Alan Johnson: All that money could be spent and, as David Nicholson and David Flory made clear last week, it is not in Richmond House, we do not have it in Whitehall; it is out there with the PCTs, not with the strategic health authorities, and it is there to be spent on other things. One of the things I think is so good about this, as I know David said in more detail last week, is that the NHS has never, in recent memory, been in a situation where you have the capacity that has gone in, you have the staffing in there, you have the new challenges on the next stage of the NHS journey, and you actually have a bit of financial flexibility over which local people have control. The second thing to say is that most PCTs recognised that we were going from a situation on funding from, if you like, spectacular increases to steady increases and that actually it would be good to ensure that they had some fat in the system to cope with that as well, so I think all round this is very good for the NHS.

  Q234  Mr Scott: Secretary of State, my own NHS Trust, Barking, Havering and Redbridge, in glancing at the figures, has one of the highest deficits at £34.6 million. Before continuing I would like to thank you for helping me get some figures recently on the former Chief Executive of that Trust. Would you agree with me that it is obscene that chief executives should be paid the sums of money that the one for that Trust was when there is such a deficit in the Trust, and obviously he has been a failure in his job and then he is rewarded for it?

  Alan Johnson: I am concerned about people at the top of the organisation getting a different deal and a more generous deal than other people in the organisation, so two things have happened. First of all, we have made it clear that redundancy terms in the NHS should be the same for chief executives as they are for hospital porters. If it is two times annual salary then that is what it should be. There should not be a more generous package for people the higher up the income scale you go. The second thing which arose because of the Maidstone and Tunbridge Wells issue is that David has now sent out to all strategic health authorities and PCTs the fact that if people are looking to give a more generous package—and this could well have been the case in Barking, I do not know the full details in Barking—than their statutory entitlement, then it needs clearance by the strategic health authority and it needs clearance by HM Treasury. That did not happen in the case of the Chief Executive of Maidstone and Tunbridge Wells. As I understand the situation at Barking, which brings me on to a third point, I think that part of that money was a seven-month lieu of notice, and the third thing that we have made clear is that nobody should have a notice period of more than six months. That is reasonable for someone in a senior position to give the time to find a replacement. Six months is reasonable, not seven months and not a year, so we are capping the notice periods in future at six months.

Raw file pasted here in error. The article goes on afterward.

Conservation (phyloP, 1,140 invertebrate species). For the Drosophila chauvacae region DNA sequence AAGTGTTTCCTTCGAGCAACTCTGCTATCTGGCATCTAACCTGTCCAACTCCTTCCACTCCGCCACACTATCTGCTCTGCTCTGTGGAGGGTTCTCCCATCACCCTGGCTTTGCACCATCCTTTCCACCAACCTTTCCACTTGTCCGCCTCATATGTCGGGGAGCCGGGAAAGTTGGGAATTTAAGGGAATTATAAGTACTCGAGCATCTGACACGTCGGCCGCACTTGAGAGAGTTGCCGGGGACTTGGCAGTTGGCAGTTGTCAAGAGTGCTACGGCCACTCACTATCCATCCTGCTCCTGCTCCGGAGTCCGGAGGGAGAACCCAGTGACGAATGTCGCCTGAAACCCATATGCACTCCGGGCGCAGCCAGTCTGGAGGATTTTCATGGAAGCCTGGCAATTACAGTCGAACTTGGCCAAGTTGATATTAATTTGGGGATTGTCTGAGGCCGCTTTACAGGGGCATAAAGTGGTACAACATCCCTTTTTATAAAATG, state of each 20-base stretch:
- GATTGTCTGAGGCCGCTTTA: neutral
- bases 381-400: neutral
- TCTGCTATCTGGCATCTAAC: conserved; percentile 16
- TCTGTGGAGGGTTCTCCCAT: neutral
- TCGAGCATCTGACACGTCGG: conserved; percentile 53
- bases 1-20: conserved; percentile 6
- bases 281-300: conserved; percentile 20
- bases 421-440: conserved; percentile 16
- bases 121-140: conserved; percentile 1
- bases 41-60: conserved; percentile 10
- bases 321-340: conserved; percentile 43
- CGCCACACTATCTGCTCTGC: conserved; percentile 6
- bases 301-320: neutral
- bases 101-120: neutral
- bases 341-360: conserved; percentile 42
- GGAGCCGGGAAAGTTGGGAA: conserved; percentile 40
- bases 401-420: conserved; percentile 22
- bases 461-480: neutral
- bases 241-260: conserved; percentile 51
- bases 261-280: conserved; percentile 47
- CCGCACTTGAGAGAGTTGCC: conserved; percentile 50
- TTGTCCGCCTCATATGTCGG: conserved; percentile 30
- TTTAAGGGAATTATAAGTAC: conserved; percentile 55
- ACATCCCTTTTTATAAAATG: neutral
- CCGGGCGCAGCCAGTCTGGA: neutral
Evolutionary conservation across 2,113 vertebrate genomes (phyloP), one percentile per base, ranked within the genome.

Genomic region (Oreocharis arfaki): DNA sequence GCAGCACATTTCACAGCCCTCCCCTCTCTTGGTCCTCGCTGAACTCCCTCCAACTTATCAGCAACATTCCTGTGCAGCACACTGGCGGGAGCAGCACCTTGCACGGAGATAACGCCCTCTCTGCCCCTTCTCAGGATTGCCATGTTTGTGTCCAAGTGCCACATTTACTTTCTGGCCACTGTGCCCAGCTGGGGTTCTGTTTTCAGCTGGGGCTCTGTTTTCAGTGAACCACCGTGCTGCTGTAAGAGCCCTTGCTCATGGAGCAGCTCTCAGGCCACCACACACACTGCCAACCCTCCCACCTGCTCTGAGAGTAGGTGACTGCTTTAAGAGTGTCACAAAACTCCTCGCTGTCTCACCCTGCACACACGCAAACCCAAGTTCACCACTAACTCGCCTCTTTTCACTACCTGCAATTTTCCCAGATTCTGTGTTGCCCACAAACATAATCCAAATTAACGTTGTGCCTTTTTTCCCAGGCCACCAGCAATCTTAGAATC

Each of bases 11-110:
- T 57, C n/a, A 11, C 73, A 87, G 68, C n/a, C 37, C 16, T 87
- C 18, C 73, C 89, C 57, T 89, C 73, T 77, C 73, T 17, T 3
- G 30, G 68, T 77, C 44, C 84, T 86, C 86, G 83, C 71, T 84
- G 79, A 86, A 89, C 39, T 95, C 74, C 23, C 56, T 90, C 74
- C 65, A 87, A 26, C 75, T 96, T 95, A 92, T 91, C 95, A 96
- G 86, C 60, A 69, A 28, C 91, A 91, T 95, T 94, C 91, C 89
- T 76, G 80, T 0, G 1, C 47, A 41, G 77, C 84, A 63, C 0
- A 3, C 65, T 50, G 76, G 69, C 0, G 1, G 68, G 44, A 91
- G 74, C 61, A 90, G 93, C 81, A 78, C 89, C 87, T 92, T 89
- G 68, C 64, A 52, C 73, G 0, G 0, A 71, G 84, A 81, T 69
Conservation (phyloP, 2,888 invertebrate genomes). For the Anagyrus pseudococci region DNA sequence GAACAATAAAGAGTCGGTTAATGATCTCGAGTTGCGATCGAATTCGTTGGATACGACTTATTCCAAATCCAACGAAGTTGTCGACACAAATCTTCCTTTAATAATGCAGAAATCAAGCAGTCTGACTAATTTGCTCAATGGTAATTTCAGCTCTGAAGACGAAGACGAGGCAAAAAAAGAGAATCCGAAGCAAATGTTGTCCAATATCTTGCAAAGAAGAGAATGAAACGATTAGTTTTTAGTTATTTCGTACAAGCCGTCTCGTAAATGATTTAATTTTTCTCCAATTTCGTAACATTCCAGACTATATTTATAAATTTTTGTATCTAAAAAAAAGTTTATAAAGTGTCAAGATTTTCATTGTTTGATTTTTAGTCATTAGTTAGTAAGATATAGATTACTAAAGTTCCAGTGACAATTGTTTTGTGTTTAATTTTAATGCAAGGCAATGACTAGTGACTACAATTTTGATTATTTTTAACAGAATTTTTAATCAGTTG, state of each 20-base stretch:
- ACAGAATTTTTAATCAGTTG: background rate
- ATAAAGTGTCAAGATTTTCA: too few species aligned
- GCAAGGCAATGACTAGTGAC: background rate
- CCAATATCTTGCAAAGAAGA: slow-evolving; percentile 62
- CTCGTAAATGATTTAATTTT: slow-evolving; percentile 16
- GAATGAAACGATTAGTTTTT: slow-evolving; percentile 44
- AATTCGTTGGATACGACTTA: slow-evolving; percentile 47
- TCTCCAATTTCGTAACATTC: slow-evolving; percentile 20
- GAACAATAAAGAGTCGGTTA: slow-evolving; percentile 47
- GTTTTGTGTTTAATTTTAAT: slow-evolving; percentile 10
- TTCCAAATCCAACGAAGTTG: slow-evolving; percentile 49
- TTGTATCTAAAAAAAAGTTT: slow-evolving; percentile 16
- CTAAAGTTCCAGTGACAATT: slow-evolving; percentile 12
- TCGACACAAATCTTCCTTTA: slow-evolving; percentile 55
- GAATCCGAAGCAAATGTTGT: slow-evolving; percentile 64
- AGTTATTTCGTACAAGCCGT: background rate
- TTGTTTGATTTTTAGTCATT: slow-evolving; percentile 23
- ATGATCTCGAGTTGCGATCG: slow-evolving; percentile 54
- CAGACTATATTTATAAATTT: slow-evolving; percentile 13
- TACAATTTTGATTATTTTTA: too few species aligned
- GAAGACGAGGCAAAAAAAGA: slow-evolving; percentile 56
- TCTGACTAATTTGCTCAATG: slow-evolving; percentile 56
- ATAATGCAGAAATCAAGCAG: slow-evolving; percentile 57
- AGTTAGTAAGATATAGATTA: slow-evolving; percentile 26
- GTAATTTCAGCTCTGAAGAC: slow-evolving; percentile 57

Q235  Chairman: Could I ask you about the CSR and the outcome of that. We think that the real term revenue increase in health funding in the 2007 CSR is 3.8%. If you compare that with the 6.9% increase throughout in the CSR 2004 period, that is substantially less. How will the Department manage with this reduced rate of increase in funding and what choices on spending priorities do you think will be taken in view of that?

  Alan Johnson: Just on the figures, I think you are over-estimating just a little the CSR 2004 settlement and under-estimating the CSR 2007 settlement. CSR 2004 was a 6.7% real terms increase and the Comprehensive Spending Review that we have just concluded is 4% real terms. That compares with an historic increase for as long as it has been recorded, which is from the early 1970s, of about 3.1%. The increase over the Major years 1992 to 1997 was 2.6% and what it means is that in the period 1997 to the end of this spending review in 2011 we would have seen 5.6% real terms growth year on year. As I say, it goes from spectacular to steady. I do not think anybody was expecting spectacular this time but I think an awful lot of people were expecting less than 4%. I am an expert on CSRs now. I have negotiated two this year, one on education and then I got moved on to health, so I could do without doing another one for the next 10 years. In both cases part of the deal was also a 3% efficiency saving which in an organisation the size of education, as I kept saying, and even more so now in health, is perfectly achievable. That will put another £8.2 billion a year in by 2010, and I believe there are all kinds of things that we can do to achieve those efficiency savings. I believe this is a good settlement; I think most people in the NHS now think this is a good settlement; and for those that have been around a few years, frankly, it is living in a dream world compared to what they were having to do in the 1980s and 1990s.